Is it a namespace trick to prevent future problems?
I noticed a pattern in the Emacs community. When people create some tailor made function and insert it on their init files, they use a convention on the name prefixing it with their initials.
For instance, take a look on this question that I previously asked. The answer is:
(defun ndk/org-clock-sum-current-region (beg end) (interactive "r") (let ((s (buffer-substring-no-properties beg end))) (with-temp-buffer (insert "* foo\n") (insert s) (org-clock-sum) (message (format "%d" org-clock-file-total-minutes)))))
It was written by the great user NickD. Thus, he used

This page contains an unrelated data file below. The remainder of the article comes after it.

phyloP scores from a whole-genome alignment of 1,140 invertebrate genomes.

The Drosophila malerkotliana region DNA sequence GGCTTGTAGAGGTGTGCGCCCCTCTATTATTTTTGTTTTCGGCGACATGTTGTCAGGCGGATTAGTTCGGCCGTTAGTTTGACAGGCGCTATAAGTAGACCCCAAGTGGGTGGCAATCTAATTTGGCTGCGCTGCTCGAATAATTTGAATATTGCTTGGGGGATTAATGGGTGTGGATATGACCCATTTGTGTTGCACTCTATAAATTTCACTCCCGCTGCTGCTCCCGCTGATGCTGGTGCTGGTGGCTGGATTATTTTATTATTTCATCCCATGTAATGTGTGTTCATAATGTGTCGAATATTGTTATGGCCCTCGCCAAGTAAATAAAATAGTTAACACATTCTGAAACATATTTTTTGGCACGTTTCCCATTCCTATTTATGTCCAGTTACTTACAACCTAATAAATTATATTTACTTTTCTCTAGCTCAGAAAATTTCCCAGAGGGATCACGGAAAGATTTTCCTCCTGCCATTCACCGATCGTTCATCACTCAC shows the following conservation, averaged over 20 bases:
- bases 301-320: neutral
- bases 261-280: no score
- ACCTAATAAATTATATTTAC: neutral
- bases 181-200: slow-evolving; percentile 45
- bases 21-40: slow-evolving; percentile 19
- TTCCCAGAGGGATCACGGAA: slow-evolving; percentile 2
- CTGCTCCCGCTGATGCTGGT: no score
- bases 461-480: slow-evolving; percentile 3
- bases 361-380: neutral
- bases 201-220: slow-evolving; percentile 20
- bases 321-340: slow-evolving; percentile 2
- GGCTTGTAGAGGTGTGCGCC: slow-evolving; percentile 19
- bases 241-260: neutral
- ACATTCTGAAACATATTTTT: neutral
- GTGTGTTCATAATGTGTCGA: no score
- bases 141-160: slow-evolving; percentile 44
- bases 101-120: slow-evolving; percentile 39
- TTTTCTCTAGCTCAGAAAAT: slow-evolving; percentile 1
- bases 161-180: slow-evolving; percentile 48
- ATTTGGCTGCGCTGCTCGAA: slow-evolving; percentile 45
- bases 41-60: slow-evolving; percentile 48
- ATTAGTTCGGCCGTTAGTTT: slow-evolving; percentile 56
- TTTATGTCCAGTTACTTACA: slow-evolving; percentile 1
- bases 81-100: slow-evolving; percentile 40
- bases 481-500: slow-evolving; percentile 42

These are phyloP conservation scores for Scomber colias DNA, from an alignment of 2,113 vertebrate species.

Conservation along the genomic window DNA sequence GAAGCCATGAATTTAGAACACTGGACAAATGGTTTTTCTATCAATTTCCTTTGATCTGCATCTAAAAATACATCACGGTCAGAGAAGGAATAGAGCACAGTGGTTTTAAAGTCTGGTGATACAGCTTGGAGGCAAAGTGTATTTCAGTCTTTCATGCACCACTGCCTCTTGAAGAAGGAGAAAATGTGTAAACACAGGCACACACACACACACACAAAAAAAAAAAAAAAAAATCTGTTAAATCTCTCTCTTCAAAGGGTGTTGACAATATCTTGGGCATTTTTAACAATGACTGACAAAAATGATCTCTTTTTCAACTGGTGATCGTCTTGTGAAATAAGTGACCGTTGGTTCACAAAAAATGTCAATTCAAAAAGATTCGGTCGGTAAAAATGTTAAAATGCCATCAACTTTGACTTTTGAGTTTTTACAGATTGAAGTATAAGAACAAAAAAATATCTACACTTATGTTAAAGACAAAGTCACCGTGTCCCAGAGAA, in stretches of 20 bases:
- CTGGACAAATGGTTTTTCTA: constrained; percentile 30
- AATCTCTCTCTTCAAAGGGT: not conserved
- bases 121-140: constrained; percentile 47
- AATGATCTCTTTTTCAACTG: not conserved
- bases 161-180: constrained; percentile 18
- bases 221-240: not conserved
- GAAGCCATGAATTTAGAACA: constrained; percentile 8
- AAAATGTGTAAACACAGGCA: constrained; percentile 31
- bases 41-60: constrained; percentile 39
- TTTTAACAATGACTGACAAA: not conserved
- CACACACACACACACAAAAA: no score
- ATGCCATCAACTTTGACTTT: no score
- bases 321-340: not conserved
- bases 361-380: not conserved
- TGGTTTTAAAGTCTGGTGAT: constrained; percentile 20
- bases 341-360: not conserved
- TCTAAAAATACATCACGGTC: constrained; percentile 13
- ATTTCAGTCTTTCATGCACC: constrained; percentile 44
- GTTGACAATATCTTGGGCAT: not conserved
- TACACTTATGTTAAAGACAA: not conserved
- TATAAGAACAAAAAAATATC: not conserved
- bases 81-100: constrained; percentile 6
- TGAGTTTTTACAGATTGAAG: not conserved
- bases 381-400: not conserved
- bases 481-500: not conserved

k must come from an unknown last name).
I believe this not an aesthetic effort. At least, not only aesthetic.
This seem to be some sort of "good practice". But I do not see the point. I might be missing something.
Technically, what is the point of doing that? Why not just calling the function
org-clock-sum-current-region? What could you lose doing that?
my-, since so many people share bits of code.
my/). As @aadcg notes, that's a way to make your code easily shareable. I almost always adapt such code in one way or other to my own style and idioms, and if I do so I always rename with my initials but put a link to the original in a comment, so if I pass my version on the originator still gets their due credit. Creator acknowledgement is the lifeblood of freedom-respecting software.